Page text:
2. What specific doctrines in the
LDS church support or contradict your birthing philosophy? Is it surprising to you that more LDS women are not interested in researching /implementing natural childbirth as an extension of their LDS beliefs?

This scripture has become the backbone for how I view birth. “For God hath not given us the spirit of fear; but of power, and of love, and of a sound mind”. (2 Tim. 1:6–7.) http://thebeginningofmotherhood.blogspot.com/2008/11/spirit-of-power-love-and-sound-mind.html

When it comes to making choices, God has given us power(the priesthood, prayer, faith etc.), love, and the ability to think and reason. Used together, I feel like we are better able to navigate birth and the beginning of motherhood. I really feel like fear should not be the guiding factor. I've talked a lot about this on my blog before. Here is a link to one entry that specifically mentions this scripture: http://thebeginningofmotherhood.blogspot.com/2008/11/spirit-of-power-love-and-sound-mind.html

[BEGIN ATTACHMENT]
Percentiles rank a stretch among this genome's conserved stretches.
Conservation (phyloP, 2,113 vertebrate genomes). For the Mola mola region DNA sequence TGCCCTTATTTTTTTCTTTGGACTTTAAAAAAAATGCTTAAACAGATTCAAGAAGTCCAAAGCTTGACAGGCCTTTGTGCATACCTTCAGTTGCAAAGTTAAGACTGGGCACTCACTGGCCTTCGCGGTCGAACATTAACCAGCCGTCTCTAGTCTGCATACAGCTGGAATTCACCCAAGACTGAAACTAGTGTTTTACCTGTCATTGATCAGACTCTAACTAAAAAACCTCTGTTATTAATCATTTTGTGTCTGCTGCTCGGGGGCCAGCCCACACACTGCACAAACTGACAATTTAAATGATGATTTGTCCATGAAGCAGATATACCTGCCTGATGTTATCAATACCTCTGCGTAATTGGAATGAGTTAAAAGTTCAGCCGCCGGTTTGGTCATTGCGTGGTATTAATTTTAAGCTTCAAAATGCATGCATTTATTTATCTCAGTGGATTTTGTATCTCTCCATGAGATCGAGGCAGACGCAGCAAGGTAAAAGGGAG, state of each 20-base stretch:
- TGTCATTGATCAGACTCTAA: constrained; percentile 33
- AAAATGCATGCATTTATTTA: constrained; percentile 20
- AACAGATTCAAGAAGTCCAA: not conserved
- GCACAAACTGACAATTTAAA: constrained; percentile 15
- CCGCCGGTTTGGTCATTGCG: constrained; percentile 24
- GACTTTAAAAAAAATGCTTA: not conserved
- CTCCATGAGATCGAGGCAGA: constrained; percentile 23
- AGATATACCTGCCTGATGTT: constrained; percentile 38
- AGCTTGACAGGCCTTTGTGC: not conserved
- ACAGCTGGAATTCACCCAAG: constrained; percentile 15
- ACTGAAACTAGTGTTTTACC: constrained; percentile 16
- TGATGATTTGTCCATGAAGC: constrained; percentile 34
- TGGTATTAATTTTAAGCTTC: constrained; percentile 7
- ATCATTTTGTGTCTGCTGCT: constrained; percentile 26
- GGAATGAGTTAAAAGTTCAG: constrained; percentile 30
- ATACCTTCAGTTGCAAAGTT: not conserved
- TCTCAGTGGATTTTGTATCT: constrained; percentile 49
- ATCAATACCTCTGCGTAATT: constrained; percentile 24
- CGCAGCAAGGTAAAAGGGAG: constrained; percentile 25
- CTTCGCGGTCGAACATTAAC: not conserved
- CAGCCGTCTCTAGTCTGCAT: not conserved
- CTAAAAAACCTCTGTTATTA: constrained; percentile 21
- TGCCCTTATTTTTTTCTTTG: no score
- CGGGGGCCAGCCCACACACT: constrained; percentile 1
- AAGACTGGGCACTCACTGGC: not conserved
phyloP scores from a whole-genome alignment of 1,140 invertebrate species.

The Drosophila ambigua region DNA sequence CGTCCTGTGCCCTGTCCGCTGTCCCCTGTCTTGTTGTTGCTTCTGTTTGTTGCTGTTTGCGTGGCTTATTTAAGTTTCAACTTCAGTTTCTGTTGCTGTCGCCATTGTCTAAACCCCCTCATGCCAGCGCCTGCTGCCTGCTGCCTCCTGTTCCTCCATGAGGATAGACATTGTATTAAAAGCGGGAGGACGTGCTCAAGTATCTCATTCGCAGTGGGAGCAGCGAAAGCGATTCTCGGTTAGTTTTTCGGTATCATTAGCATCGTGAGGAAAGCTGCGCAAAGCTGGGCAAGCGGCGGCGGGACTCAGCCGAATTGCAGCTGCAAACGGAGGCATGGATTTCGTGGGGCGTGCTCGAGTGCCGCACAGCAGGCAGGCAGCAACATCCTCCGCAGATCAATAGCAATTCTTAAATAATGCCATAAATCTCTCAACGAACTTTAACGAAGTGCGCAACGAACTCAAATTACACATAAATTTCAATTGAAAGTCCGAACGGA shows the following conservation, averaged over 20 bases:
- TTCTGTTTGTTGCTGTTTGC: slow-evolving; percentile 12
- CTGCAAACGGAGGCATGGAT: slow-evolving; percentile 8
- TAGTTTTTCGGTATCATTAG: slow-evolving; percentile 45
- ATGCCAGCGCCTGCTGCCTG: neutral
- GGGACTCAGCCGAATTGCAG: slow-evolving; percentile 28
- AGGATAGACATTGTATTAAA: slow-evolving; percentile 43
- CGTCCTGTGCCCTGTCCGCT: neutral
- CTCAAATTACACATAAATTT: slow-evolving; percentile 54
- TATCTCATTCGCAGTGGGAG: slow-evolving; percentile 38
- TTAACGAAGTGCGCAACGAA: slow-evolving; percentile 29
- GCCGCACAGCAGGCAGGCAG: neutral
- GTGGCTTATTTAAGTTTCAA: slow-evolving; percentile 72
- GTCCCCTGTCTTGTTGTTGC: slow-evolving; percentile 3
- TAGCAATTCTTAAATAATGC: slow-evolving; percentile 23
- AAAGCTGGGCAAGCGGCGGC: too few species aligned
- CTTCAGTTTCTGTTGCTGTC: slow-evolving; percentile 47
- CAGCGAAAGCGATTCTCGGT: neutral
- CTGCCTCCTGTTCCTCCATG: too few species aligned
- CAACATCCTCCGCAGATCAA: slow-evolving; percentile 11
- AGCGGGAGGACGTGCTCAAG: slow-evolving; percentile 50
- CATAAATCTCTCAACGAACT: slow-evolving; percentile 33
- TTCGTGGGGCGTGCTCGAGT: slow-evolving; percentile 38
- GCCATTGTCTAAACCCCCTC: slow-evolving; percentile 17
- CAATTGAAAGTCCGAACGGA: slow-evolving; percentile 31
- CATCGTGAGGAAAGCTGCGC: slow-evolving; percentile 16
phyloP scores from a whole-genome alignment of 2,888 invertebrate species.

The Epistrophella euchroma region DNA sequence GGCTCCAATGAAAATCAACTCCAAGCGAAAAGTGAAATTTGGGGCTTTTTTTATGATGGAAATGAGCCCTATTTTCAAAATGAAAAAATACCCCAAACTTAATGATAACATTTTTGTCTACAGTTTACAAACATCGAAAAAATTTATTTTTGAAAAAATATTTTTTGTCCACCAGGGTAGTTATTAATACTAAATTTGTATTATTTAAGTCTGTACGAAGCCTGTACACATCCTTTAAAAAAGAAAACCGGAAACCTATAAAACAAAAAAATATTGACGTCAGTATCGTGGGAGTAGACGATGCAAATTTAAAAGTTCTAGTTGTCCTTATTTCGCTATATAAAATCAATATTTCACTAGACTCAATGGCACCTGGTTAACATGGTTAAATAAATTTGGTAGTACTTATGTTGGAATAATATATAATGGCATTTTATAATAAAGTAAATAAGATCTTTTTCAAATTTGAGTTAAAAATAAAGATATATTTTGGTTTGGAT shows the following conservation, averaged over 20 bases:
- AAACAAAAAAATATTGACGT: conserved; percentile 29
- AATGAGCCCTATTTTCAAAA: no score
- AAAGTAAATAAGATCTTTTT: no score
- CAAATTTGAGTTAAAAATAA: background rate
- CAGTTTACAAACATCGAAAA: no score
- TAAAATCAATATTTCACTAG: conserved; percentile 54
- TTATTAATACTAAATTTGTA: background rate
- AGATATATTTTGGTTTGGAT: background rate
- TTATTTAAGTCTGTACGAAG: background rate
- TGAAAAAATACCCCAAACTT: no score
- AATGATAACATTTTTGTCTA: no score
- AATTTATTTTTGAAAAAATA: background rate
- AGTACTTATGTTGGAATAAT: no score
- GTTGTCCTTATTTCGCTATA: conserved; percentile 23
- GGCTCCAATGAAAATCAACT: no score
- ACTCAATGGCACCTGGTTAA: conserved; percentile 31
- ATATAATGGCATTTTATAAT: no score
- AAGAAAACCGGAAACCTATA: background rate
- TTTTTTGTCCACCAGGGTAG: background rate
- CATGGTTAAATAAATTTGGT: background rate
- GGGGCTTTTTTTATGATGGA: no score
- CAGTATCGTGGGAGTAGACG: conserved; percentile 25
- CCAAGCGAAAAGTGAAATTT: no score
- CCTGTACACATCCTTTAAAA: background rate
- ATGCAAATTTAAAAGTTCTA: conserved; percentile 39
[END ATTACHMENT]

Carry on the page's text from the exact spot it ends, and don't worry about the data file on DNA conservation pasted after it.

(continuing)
I think one of the doctrines that has begun to impress me of late, is that of the importance of the family. The family is central to God's plan. Believing this, I feel like how our family begins is of up most importance. Not only that, but labor and birth are a great example how women and men work together to help support and sustain each other. This can be wonderful to watch and be a part of as families begin their lives together. I blogged about that here: http://thebeginningofmotherhood.blogspot.com/2008/11/she-was-becoming.html